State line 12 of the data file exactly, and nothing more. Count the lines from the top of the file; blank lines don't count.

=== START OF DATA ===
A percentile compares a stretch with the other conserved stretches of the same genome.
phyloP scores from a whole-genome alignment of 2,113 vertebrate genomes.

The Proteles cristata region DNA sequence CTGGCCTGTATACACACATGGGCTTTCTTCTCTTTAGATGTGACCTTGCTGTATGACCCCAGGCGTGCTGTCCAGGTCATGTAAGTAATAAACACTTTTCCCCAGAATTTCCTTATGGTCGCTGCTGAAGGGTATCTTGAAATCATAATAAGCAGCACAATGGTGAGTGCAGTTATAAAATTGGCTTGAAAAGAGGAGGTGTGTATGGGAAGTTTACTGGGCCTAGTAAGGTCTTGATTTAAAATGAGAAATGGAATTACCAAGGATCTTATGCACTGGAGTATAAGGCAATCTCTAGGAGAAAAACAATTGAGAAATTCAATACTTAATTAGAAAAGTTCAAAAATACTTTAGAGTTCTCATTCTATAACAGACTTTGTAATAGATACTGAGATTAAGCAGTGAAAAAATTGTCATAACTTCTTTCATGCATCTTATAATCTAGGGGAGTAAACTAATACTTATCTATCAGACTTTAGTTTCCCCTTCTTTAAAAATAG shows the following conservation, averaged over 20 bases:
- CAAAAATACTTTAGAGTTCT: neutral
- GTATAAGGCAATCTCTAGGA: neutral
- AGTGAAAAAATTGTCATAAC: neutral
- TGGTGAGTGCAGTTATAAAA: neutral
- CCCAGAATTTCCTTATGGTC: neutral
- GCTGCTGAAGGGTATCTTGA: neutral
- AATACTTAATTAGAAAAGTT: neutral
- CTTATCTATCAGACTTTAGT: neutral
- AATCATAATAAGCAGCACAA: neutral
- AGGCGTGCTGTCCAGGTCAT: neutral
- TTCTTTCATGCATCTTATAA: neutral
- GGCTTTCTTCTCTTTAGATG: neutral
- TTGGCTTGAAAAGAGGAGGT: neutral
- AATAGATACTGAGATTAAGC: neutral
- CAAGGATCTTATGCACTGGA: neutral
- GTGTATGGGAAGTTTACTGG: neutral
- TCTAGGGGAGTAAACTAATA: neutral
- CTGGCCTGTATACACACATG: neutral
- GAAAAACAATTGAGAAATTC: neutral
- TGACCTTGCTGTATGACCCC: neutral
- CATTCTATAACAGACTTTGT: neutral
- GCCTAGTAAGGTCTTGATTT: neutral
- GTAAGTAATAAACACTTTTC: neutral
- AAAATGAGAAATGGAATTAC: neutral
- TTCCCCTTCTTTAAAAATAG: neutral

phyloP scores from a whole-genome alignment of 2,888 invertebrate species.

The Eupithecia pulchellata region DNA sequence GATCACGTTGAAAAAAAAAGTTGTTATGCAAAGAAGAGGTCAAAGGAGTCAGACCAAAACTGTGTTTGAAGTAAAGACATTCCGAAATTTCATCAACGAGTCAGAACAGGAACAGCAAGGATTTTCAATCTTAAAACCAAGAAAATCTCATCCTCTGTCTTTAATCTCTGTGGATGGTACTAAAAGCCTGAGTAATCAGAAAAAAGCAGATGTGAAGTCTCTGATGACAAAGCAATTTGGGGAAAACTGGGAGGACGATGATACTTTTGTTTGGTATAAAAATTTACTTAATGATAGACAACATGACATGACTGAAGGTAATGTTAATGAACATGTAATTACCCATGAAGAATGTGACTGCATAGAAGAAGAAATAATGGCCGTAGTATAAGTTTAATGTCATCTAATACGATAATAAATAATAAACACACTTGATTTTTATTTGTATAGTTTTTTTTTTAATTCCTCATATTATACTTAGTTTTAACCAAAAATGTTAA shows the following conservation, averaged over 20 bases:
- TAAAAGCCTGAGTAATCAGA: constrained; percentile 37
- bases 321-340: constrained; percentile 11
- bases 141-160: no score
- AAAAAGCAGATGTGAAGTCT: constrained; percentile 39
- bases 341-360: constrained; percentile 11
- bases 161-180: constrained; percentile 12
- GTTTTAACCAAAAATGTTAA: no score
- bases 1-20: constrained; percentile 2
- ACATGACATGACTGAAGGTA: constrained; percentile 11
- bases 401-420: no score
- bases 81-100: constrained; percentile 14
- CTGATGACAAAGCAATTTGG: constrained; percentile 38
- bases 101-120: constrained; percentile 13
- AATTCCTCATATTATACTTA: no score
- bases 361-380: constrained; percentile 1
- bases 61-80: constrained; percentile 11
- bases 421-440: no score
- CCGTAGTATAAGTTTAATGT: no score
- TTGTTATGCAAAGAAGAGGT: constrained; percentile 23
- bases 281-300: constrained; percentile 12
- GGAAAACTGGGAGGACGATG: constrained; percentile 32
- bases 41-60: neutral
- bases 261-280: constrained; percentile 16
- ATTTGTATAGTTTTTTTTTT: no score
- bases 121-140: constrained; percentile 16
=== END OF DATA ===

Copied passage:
- AATCATAATAAGCAGCACAA: neutral